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The origins of the taboo aren’t entirely clear, maybe it was to avoid passionate arguments about how we all manage our finances differently, which is certainly the case and a considerable amount of literature exists aimed at helping people simply talk about money.
‘Emily Post’s Etiquette, 18th edition’ is a guide to manners in the modern world. Albeit aimed squarely at a US audience it splits topics of conversation into three tiers:
Tier 1 consists of the weather, entertainment, food, hobbies, sport and other small talk you’d use to break the ice with a stranger.
Tier 2 is for topics that people feel passionate about: politics, religion, relationships.
Tier 3 covers family and finance, and are typically conversations reserved for your nearest and dearest because they can invoke that passionate debate that only close family can understand and help you deal with.
The taboo, however wrongly, makes the discussion almost embarrassing or awkward to have - no matter its importance. And it’s that importance we want to look at a bit more closely.
If you have accumulated wealth, whether through inheritance, savings, a pension or through the sale of a business, it’s important to give equal weight to involving your whole family in your financial planning as you do thinking about your own future.
Often, children will know as little about their parent’s financial position as they do about their own future plans, so a certain amount of support and conversation is necessary to keep everybody ‘on board’.
By engaging in conversation and maintaining that channel of communication throughout the decades ahead, children can build, adapt and develop their own financial plans to take into account any inheritance or duties towards one day managing your estate.
The Money Advice Service claims that children can begin to build their attitudes and habits around money as early as five years old, and their views about money can be set by the age of seven, thus allowing a valuable window of opportunity to pass on your values and understanding through simply being open.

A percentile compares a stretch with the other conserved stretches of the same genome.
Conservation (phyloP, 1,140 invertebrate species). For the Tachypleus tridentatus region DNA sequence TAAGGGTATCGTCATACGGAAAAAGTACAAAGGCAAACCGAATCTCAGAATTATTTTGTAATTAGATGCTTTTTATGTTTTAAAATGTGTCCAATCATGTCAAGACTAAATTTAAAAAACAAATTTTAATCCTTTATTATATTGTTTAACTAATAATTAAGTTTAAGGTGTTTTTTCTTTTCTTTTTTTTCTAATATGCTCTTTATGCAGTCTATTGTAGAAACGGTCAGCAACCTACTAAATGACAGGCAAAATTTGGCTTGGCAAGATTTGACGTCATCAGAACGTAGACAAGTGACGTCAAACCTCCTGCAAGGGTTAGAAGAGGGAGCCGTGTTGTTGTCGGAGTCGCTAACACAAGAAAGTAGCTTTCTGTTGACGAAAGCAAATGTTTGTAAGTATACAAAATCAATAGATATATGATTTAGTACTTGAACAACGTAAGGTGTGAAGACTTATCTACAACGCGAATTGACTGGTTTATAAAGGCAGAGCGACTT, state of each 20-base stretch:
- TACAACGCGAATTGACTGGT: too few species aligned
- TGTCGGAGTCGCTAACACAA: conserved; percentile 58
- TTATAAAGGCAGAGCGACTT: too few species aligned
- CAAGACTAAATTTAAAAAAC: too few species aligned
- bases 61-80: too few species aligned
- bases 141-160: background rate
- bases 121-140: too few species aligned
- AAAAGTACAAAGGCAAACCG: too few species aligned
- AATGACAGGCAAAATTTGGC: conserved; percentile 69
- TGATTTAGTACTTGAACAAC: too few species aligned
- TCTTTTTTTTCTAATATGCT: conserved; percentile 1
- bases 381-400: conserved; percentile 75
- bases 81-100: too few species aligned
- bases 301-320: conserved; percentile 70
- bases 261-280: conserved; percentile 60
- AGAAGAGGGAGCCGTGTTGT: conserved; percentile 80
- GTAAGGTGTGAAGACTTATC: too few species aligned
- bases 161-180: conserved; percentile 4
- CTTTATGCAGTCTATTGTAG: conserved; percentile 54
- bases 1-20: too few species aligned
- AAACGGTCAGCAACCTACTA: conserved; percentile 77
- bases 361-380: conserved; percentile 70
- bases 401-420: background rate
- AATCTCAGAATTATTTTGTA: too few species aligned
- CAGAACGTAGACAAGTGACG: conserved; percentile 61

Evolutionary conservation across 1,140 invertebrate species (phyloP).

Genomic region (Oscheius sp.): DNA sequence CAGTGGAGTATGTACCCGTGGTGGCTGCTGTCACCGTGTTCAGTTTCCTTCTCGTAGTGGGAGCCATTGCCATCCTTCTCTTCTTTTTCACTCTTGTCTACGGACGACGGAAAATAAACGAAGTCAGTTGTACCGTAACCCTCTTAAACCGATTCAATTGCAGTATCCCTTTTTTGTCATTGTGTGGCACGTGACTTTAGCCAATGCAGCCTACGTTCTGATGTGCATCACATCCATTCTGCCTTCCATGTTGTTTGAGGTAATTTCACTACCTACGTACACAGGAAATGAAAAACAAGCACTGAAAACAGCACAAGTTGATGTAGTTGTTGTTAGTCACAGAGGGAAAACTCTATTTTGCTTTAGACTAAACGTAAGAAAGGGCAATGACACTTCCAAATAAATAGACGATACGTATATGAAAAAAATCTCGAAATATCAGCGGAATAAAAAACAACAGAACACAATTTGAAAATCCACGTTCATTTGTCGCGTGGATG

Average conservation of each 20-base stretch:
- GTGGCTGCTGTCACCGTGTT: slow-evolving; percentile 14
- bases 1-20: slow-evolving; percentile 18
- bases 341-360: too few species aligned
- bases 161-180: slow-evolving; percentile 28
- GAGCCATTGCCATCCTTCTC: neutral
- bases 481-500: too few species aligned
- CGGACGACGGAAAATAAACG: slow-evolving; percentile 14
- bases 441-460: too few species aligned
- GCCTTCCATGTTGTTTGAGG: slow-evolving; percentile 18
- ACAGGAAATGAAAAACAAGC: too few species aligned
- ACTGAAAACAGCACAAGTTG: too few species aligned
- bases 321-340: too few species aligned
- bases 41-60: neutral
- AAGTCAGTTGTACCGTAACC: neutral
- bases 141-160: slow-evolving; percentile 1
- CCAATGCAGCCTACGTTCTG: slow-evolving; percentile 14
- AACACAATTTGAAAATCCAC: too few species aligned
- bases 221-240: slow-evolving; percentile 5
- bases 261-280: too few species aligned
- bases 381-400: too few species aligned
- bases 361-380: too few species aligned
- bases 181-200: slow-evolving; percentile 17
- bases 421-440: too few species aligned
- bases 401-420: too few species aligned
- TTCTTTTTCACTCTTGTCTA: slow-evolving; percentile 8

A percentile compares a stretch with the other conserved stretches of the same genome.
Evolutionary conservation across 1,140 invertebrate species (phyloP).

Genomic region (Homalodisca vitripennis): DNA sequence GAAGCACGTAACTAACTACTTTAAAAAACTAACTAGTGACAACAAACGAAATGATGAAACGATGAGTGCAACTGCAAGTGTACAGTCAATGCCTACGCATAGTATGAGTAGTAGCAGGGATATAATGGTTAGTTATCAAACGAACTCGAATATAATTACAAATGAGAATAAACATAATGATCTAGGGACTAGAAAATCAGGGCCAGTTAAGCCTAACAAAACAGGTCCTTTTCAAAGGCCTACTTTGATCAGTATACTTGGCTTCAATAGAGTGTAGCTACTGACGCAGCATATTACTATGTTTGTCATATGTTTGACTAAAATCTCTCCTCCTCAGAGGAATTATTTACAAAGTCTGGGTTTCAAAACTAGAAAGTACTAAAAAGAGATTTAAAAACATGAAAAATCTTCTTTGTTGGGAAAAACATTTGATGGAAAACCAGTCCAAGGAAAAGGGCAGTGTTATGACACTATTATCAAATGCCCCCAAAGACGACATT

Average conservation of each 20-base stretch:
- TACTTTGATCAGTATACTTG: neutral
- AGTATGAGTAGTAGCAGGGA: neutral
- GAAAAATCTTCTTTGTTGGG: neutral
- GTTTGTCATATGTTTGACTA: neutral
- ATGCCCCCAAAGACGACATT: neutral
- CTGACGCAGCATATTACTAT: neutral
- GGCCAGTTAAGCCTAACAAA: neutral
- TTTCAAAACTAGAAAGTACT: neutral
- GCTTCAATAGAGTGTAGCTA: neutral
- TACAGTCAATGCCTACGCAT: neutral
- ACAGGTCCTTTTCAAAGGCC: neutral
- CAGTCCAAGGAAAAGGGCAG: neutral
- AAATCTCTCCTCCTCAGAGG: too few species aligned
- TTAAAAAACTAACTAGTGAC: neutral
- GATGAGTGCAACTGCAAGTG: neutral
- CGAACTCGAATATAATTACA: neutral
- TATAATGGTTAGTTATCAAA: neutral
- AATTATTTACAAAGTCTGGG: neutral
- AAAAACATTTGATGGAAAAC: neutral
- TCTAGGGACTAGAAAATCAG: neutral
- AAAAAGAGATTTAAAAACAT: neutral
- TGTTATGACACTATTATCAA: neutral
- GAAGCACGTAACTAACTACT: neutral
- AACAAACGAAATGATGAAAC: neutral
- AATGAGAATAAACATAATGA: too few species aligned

While the most complex finances a child will face might be the beginnings of regular pocket money and purchasing the occasional treat, the understanding of financial foundations will establish themselves, making more complex decisions easier to make later on.
Remember also that learning from mistakes can give children a powerful advantage, so allowing the financial freedom to make small errors in judgement can be very important.
Getting the next generation involved can go beyond a simple awareness of your own financial behaviour and values. The ability to pool resources and help the next generation up the housing ladder, or through school, is becoming easier and more advantageous for all parties.
In fact, the whole idea of multi-generational financial planning is on the rise, aimed at helping you find the balance between your own retirement planning and creating a legacy that will make a valuable difference to your family. The impact of financial decisions can last more than a lifetime, and talking about financial planning across generations can have its challenges - as you would expect when tackling any taboo. The value in having those conversations cannot be overstated, and since there’s no time like the present, we believe it’s time to talk now for the benefit of all.